He was wrong. They were wrong. At least in the sense that Jesus is going to come back and bring us an ice cold coke from the heavenly fridge or open up a can of fiery whoop-ass on the unrighteous

So what? That’s what I said for a very long time. So fucking what? The human predicament is still the same. Still so full of violence and war. Hanging our hat on external projections in the sky doesn’t seem to help at all. In fact, focusing on “the end” whatever the hell that means, has potential to turn us all into a selfish, preoccupied noobs that only cause more pain and violence.

What would happen if we lived in the present? Religious or not? What if we learned from the hard lessons that brought us this far? What if we changed the – just ever so slightly – the orientation (or disorientation) of only focusing on the “advent” or coming of the divine into our lives in the past. Those inexplicable moments that feel, for lack of a better word, “Holy.” We sit, dream about the good old days, and wait for restoration.

But that is no way to live. Regardless of time, place, culture or religion we have often dared to hope not too much, but too little. We need to stop waiting for restoration and start living towards our own emancipation and that of the whole.

Happy first Sunday of Advent. So we are at the beginning of a long journey. If you’re not familiar with some of the words and terms that are saturated in religious sectarianism (Like advent, sin, prophecy, etc) don’t worry, if you’re interested, we should have plenty of time to explore these things together throughout the coming weeks, months., years.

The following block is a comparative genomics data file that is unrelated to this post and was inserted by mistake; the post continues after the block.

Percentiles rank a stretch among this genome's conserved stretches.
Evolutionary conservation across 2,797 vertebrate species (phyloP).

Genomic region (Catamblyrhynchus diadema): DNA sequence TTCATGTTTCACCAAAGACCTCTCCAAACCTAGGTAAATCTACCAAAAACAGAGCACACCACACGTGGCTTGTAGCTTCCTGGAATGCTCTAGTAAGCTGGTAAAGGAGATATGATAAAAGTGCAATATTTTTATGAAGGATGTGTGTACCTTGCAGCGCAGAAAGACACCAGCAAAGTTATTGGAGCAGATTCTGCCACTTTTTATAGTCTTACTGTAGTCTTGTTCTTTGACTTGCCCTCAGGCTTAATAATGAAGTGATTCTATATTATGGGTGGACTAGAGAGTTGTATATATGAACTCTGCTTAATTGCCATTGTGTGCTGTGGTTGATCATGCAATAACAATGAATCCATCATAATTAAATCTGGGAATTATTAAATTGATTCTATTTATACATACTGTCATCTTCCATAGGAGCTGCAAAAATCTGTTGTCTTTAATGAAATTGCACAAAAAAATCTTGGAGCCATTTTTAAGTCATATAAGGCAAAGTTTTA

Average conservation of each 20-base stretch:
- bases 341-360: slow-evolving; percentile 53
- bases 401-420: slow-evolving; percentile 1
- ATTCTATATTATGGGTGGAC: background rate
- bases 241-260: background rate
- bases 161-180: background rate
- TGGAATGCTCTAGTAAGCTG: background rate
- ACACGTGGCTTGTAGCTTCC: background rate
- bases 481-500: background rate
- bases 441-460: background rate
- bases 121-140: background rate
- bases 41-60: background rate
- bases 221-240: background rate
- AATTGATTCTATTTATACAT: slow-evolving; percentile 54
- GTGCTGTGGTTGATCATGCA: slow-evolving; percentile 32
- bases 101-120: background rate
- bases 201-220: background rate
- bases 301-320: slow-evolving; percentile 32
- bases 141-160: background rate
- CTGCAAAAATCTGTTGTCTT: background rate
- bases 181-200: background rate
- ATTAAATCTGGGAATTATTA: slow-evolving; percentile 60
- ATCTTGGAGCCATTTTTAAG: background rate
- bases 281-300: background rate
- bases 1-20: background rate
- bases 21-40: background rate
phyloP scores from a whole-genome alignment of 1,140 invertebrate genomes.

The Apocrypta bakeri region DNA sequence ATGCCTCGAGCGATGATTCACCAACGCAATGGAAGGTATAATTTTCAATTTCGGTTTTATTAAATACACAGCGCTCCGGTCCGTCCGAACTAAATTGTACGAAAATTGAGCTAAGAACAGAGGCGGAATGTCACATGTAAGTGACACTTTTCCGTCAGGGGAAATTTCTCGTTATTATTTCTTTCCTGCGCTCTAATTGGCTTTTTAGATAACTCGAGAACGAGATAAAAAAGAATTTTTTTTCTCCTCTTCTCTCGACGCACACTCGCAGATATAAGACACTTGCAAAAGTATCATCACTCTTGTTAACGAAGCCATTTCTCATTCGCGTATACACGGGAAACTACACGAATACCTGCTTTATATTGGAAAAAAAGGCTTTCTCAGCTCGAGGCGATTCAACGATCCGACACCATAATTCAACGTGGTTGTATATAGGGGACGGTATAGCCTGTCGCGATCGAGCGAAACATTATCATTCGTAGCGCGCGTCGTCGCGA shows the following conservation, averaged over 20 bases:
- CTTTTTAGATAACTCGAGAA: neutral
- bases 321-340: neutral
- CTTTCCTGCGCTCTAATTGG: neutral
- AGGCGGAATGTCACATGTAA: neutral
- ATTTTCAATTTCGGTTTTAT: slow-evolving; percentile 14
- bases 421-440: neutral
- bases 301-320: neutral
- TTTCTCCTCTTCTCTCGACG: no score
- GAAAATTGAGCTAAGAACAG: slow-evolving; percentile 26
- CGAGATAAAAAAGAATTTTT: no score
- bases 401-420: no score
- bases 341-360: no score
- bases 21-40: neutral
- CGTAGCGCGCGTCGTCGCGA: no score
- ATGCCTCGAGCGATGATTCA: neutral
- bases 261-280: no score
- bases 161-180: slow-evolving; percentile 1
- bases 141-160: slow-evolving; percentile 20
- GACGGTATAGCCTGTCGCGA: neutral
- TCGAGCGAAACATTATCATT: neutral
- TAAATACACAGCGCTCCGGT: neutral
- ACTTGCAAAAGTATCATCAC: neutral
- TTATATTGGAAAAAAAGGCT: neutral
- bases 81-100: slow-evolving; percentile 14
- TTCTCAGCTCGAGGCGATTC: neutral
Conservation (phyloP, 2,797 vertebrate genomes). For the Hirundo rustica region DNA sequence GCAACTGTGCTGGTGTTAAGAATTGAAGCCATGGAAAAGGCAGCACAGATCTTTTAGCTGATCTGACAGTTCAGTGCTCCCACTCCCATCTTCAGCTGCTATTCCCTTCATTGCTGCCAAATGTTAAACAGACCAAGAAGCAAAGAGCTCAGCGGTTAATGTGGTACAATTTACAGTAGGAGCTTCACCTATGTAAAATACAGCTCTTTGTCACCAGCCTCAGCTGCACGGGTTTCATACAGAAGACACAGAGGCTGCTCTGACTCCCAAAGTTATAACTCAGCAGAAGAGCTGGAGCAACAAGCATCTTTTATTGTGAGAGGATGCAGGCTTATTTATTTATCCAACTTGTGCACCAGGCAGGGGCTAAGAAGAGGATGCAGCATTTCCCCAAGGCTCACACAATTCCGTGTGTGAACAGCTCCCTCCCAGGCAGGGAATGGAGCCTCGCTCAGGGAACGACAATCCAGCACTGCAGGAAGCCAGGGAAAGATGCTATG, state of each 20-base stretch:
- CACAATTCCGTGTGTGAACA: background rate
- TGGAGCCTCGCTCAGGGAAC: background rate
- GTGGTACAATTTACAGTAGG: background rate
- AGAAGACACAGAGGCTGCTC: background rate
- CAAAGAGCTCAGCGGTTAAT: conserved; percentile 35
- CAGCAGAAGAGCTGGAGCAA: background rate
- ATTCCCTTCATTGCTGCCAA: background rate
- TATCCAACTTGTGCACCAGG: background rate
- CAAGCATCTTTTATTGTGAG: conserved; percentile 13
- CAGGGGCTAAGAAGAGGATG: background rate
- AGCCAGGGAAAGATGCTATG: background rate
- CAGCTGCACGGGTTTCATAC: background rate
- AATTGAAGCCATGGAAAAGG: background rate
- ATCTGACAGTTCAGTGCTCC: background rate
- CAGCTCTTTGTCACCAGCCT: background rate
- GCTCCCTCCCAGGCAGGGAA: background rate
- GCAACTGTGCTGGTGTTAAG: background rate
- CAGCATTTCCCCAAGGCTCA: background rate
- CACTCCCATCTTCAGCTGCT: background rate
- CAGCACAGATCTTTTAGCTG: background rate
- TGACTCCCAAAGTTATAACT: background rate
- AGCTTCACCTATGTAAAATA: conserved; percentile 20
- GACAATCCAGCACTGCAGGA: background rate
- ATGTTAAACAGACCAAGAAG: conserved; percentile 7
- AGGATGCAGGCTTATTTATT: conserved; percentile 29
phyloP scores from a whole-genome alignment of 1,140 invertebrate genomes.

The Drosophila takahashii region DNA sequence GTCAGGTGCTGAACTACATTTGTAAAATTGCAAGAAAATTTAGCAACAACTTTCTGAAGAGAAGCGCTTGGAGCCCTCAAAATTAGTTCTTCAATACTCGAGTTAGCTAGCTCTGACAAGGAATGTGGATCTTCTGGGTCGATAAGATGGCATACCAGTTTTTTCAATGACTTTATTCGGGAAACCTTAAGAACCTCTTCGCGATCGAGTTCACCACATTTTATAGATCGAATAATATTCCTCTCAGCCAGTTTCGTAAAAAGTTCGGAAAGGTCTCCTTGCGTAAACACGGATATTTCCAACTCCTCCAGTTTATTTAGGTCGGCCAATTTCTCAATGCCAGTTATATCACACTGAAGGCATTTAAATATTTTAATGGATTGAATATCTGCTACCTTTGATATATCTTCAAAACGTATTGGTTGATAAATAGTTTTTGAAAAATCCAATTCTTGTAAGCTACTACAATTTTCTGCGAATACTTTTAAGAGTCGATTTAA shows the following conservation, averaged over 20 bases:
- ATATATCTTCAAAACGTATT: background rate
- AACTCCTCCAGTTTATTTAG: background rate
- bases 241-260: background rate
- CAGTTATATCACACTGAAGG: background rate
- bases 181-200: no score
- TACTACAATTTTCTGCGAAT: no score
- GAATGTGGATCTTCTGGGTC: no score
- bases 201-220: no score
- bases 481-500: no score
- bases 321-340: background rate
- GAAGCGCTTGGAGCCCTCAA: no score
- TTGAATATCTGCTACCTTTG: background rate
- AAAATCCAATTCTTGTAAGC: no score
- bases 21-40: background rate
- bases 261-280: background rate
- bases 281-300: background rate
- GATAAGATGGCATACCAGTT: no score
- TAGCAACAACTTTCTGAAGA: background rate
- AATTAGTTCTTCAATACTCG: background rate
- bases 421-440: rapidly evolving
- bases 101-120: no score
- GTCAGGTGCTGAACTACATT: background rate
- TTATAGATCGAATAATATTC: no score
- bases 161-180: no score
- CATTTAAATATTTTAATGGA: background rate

We’ll see how this goes and if anybody else comes along for the ride. My name is Wayne. I’m no longer a Christian. But terms like theist or atheist no longer make sense to me (or a lot of others) in a vast universe we know to be ever expanding.

Get the baby out of the trash can, and warm up some fresh bath water. Lets explore together what to throw away and what to keep.

I’ll start with one post each week offers a reflection on at least one (if not more) of the weekly passages from the common lectionary.

I won’t always save the passages or all of my cards so to speak for last. I’m just your average former pastor and recovering alcoholic with CPTSD, Anxiety Disorder, Chronic Depression and a hope that will not let me go – gentle or forcefully – into that good night.

Instead I will offer some reflection and life stories and try to celebrate the only way the light ever comes, anew, each day and punctuated by long cold nights, and even longer seasons of darkness. Spit in the face of that darkness as we spin together at what feels and has always felt like the end of the world.

For today, you can view the lectionary passages for this first Sunday of Advent here.

~wwb
Christian Atheist

%d bloggers like this: